APUSH Ch. 41 vocab

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American Pageant 13th Edition #brohanson

New Democrats

an ideologically centrist faction within the Democratic Party that emerged after the victory of Republican George H. W. Bush in the 1988 presidential election. They are identified with centrist social/cultural/pluralist positions and neoliberal fiscal values

Brady Bill

1993; it was passed to place restrictions on buying a gun

Branch Davidians

a religious cult that gathered weapons and holed themselves up in a Waco, TX compound which was eventually set on fire. Everyone inside, including women and children, either were killed by their leaders, committed suicide, or died from the fire

Columbine High School

1999; a massacre that was a school shooting which occurred on April 20, 1999-- sparked debate over gun control laws, the availability of firearms within the United States and gun violence involving youths

Welfare Reform Bill

1994; Republicans passed this which rolled back welfare handouts and forced able-bodied people to get off taxpayer money and go to work

Contract with America

1994; Newt Gingrich (repub.) created a very successful deal with America to reduce the deficit and cut welfare-state programs

Hopwood v. Texas

1996; first successful legal challenge to a university's affirmative action policy in student admissions since the Bakke case in 1978--four white plaintiffs who had been rejected from The University of Texas School of Law challenged the institution's admissions policy on equal protection grounds and prevailed

World Trade Organization (WTO)

1995; Clinton supported this in order to lower tariffs and trade barriers internationally

Kosovo

a region in southeastern Europe; was an armed conflict in Kosovo that lasted from 28 February 1998 until 11 June 1999. It was fought by the forces of the Federal Republic of Yugoslavia, the Kosovo Albanian rebel group known as the Kosovo Liberation Army (KLA) and NATO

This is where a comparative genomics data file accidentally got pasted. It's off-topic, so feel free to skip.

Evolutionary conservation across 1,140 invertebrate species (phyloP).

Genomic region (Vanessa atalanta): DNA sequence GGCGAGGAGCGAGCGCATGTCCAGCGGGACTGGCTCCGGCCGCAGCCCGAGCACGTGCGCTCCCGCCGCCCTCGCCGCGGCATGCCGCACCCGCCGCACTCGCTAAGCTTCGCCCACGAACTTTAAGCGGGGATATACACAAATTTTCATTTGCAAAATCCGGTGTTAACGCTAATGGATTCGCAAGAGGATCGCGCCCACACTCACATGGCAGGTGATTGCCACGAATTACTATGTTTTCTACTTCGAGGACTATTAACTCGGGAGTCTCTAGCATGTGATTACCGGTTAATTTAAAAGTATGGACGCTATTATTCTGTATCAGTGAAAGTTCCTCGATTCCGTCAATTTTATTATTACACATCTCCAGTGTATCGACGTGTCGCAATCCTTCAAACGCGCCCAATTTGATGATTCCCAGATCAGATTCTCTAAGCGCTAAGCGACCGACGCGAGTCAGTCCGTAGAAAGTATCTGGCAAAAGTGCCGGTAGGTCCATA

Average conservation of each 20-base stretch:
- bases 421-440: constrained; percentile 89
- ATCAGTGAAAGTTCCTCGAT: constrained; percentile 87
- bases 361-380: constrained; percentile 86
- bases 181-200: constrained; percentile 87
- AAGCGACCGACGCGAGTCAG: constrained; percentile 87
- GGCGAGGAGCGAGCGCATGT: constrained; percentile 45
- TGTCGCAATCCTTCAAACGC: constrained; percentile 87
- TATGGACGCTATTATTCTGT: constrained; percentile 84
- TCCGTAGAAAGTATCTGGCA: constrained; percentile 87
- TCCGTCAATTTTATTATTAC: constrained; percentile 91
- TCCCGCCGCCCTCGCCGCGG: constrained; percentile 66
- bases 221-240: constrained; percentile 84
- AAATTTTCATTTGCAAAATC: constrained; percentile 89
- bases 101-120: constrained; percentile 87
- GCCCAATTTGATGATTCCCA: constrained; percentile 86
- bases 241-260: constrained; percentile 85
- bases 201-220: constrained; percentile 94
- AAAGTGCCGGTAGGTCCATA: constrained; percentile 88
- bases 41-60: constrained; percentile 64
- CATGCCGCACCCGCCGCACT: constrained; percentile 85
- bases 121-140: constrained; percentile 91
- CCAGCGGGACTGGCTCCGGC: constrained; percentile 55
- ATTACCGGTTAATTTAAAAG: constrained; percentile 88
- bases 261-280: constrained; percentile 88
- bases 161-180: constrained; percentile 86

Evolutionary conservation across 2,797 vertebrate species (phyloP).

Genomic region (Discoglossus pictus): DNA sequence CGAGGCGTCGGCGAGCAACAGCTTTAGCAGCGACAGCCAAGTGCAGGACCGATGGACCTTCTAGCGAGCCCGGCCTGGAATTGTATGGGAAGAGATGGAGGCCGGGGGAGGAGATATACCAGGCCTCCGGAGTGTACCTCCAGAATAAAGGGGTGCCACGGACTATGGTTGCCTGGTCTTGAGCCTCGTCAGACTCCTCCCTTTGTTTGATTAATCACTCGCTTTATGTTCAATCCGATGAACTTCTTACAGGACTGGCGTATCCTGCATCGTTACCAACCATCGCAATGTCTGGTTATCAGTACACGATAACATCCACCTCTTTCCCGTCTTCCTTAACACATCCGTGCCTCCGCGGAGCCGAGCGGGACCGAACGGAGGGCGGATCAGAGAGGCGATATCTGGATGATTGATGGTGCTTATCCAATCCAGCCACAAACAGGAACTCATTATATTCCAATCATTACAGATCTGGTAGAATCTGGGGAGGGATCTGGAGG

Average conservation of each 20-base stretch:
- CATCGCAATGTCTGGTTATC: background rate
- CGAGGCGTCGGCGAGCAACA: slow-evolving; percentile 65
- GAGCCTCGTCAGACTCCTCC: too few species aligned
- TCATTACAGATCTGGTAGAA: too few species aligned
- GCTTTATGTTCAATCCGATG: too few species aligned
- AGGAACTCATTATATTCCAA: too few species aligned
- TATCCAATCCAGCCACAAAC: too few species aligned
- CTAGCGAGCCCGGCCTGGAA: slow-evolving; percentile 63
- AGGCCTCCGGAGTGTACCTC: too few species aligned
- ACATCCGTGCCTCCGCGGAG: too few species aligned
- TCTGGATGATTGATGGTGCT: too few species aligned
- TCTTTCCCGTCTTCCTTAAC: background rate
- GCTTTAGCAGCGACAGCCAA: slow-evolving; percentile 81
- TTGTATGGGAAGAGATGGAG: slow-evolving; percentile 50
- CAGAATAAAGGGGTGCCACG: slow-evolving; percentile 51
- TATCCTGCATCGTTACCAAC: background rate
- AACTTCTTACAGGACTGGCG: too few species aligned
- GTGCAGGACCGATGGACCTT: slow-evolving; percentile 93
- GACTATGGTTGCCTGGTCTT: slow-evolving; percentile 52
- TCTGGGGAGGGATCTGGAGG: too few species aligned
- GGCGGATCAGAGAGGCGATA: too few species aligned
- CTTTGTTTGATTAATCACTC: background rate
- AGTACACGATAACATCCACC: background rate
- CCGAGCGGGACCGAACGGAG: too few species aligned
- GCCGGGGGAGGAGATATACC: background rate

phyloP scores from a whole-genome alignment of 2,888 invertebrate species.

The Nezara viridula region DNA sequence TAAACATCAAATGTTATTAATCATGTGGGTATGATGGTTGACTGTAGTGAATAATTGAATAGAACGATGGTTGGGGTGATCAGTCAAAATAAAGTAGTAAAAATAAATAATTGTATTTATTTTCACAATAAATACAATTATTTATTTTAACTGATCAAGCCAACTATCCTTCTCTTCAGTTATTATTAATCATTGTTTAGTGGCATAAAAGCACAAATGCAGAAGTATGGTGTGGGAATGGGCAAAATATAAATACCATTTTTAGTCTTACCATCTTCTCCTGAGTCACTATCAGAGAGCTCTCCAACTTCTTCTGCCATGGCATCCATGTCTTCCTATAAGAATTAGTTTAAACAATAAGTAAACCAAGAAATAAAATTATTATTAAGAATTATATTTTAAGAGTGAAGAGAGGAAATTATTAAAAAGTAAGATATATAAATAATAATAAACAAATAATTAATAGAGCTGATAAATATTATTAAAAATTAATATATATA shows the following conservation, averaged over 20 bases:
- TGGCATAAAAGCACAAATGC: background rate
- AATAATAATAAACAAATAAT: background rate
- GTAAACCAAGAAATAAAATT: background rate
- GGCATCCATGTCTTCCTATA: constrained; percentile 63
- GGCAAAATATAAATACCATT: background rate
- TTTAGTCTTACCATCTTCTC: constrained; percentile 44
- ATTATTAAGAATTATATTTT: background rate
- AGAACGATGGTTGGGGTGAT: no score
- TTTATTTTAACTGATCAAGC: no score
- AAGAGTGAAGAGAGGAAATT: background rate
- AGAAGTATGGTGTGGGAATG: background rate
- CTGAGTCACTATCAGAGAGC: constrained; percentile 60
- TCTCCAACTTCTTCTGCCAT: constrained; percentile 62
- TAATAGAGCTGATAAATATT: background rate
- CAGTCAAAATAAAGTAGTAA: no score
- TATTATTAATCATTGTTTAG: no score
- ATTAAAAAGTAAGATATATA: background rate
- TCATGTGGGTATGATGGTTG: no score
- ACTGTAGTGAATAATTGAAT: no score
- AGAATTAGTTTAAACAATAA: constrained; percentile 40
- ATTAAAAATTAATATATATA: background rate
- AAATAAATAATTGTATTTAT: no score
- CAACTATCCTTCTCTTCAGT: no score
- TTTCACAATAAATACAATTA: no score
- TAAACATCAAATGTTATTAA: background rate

Whitewater

1992; a scandal that said Clinton and his wife had invested and lost money in the Whitewater development project

September 11, 2001

militant Islamic radicals attacked America. The radicals hijacked passenger planes and used the planes, and hostages, as guided missiles--Two planes slammed into the World Trade Center towers in New York City. The towers caught fire, then came down. Third plane slammed into Pentagon and fourth was thought to be aiming for the White House or Capitol building, but heroic passengers took back the plane before it crashed in a Pennsylvania field

World Trade Center

1993; terrorists drove a truck bomb underneath it and detonated it. The parking garage was gutted, but the buildings stood up until the two planes hit it in 2001

Al-Qaeda

radical Islamic terrorist sect led by Osama bin Laden

Taliban

an Islamic fundamentalist political movement in Afghanistan

USA - Patriot Act

2001; signed by George H. W. Bush that gave the government extended surveillance rights

Weapons of Mass Destruction (WMD)

Intelligence at the time suggested that Hussein had and was actively making this

Enron and Worldcom

2001; a scandal that eventually led to the bankruptcy of the Enron Corporation, an American energy company based in Houston, Texas--attributed as the biggest audit failure

Gratz v. Bollinger

2003; a United States Supreme Court case regarding the University of Michigan undergraduate affirmative action admissions policy

Grutter v. Bollinger